MOLECULAR CHARACTERIZATION OF YEAST AND THE MUTANTS DEVELOPED BY ETHIDIUM BROMIDE MUTATIONHARINI KUMAR, ANNAPURNA S. AGASTHYA, K. RIJESH, AMRUTHA MURUGESH, SANDEEP BOSE AND NITHYA PRIYA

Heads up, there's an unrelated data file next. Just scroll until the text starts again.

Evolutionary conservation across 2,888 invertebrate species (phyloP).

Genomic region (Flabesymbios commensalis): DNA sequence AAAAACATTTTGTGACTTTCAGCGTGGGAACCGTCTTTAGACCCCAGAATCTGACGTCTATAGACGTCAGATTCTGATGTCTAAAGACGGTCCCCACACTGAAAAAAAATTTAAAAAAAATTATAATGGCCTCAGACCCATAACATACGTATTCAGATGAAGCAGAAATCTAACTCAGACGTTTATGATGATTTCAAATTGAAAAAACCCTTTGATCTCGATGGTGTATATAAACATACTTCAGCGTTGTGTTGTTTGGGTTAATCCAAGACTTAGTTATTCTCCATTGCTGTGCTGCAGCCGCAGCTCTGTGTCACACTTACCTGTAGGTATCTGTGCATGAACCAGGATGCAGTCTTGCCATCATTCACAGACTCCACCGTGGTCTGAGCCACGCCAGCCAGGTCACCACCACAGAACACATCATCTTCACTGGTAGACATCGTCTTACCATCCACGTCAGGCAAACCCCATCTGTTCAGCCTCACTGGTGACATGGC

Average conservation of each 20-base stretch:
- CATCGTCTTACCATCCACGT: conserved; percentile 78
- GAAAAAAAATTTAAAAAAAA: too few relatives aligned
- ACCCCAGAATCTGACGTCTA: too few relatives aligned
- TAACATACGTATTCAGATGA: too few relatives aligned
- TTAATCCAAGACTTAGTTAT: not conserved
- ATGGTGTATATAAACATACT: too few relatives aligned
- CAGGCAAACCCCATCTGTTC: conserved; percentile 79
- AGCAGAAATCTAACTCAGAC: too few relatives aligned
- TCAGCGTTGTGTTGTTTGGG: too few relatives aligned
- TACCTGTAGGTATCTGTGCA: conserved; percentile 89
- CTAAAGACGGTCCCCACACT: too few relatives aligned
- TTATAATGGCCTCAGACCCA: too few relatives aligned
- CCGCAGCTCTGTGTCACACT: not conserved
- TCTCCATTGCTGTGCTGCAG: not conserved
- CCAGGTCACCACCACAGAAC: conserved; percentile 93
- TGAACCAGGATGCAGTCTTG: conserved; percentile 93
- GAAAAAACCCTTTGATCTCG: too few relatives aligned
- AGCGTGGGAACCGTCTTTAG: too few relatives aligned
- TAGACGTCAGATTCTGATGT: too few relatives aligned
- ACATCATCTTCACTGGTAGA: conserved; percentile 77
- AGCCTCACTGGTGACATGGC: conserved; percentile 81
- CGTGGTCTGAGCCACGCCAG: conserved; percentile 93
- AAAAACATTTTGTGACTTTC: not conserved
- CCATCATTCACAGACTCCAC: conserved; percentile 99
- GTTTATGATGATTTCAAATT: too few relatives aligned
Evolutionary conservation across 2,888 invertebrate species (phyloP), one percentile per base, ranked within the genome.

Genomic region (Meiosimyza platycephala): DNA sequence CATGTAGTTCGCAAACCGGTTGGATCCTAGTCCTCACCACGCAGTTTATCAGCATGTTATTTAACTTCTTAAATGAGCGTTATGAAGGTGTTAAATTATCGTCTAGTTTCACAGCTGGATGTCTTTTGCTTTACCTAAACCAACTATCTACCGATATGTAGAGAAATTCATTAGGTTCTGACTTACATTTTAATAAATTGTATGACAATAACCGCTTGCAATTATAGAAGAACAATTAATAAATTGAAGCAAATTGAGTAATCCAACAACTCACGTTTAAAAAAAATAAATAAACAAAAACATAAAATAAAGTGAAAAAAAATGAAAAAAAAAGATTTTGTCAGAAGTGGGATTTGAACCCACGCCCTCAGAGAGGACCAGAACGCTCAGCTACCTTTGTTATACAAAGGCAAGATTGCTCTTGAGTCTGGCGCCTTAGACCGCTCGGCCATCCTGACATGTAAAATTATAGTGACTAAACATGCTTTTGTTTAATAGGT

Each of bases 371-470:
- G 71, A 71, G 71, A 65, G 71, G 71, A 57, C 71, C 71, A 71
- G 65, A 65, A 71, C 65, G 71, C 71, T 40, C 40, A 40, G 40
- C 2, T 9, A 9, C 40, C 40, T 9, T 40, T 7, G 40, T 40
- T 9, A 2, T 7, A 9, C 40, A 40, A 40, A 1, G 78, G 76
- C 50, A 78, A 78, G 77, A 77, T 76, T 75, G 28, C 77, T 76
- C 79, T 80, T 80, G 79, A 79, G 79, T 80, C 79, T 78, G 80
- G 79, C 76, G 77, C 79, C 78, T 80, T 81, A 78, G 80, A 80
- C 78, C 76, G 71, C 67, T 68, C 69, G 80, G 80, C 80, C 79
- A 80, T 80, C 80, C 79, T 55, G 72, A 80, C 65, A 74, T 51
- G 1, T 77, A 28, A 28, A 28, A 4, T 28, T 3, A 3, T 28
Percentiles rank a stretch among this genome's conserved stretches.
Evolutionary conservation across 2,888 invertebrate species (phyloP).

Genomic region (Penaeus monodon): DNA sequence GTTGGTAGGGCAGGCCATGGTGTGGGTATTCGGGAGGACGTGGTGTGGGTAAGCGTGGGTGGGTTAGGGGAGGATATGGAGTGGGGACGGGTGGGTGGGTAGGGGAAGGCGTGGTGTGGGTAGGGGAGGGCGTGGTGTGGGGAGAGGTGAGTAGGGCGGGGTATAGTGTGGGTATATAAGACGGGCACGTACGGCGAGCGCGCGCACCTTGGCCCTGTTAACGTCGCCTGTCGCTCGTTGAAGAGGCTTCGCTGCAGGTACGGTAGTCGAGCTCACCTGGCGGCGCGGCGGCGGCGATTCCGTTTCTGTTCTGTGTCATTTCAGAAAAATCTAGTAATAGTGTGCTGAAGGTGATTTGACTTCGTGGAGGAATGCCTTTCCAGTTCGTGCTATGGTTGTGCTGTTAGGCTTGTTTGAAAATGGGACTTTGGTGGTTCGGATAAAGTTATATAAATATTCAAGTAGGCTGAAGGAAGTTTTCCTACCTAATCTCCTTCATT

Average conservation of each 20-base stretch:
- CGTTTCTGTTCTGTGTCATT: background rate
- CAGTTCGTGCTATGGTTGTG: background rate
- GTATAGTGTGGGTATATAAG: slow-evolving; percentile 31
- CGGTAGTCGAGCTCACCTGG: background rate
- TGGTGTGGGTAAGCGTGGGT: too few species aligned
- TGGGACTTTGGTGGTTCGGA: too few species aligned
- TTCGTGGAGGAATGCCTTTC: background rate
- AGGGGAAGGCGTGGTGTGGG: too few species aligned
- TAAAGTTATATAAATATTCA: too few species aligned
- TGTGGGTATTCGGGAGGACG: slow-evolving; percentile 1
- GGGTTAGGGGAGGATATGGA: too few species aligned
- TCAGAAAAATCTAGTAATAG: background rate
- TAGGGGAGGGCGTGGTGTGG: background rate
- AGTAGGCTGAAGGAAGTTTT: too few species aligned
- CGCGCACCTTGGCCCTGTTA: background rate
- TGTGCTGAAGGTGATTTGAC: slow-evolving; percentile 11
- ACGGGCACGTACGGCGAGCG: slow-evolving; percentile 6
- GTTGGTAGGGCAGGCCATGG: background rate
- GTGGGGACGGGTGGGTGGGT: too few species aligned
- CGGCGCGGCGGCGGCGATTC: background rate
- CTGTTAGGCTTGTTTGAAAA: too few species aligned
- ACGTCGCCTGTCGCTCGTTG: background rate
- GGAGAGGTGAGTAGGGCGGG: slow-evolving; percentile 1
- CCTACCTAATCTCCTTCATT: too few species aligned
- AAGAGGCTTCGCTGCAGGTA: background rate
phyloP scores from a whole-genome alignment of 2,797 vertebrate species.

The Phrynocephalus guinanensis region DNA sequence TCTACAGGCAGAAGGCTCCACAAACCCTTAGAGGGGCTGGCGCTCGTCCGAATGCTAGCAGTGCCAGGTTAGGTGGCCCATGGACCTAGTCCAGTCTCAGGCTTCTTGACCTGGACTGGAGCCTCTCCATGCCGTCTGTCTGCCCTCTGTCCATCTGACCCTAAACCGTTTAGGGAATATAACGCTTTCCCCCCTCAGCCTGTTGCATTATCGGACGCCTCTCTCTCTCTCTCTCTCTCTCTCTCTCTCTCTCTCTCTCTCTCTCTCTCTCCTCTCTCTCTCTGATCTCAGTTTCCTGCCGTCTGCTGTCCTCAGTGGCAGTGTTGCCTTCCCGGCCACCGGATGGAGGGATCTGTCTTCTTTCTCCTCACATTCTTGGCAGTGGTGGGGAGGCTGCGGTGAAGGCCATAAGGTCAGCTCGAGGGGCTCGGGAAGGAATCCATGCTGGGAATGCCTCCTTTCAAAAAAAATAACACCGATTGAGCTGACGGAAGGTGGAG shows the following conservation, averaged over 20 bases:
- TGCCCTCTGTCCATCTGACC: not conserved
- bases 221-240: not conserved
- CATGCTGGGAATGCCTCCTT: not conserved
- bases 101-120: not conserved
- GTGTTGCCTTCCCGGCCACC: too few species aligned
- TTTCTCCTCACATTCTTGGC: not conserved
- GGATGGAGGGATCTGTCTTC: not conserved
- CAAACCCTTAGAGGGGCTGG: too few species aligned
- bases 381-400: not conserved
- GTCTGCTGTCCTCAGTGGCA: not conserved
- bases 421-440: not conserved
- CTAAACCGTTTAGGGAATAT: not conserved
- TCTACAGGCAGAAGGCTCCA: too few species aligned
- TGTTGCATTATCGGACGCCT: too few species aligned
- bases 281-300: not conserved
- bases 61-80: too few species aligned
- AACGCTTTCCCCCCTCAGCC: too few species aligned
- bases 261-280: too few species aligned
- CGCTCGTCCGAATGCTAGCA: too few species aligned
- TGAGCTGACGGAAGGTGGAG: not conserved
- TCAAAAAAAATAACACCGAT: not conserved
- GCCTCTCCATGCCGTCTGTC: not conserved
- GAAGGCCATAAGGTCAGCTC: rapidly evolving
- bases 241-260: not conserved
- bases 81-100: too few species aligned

Saccharomyces cerevisiae gained particular attention in the 1990s as it has served as an important scientific model and tool, and was the first eukaryotic organism to have its genome sequenced. Mutations may be induced by exposure to ultraviolet rays and alpha, beta, gamma, and X radiation, by extreme changes in temperature, and by certain mutagenic chemicals such as nitrous acid, nitrogen mustard, and chemical substitutes for portions of the nucleotide subunits of genes. Ethidium bromide (EtBr), is an intercalating agent commonly used as a fluorescent tag (nucleic acid stain) in molecular biology laboratories for techniques such as agarose gel electrophoresis. Ethidium bromide may be a strong mutagen. The molecular markers are one of the versatile tools in Molecular Biology and Genetic Engineering. Molecular genetic techniques can be used to discriminate between yeast strains that have similar physiological characteristics. In the present study, induced mutation was carried out with interchelating agent like ethidium bromide with four different concentrations, 0.25, 0.50, 0.75 and 1 μg/ml. Random Amplified Polymorphic DNA (RAPD) analysis was employed to characterize yeast isolates. Five Saccharomyces strains were subjected to RAPD analysis using nine primers, selected from the kits of Chromous Biotech. Dendrogram was constructed according to Wards method based on the scorable bands using Statistica software. Cluster analysis of dendrograms revealed that all the five yeast isolates formed two major clusters.
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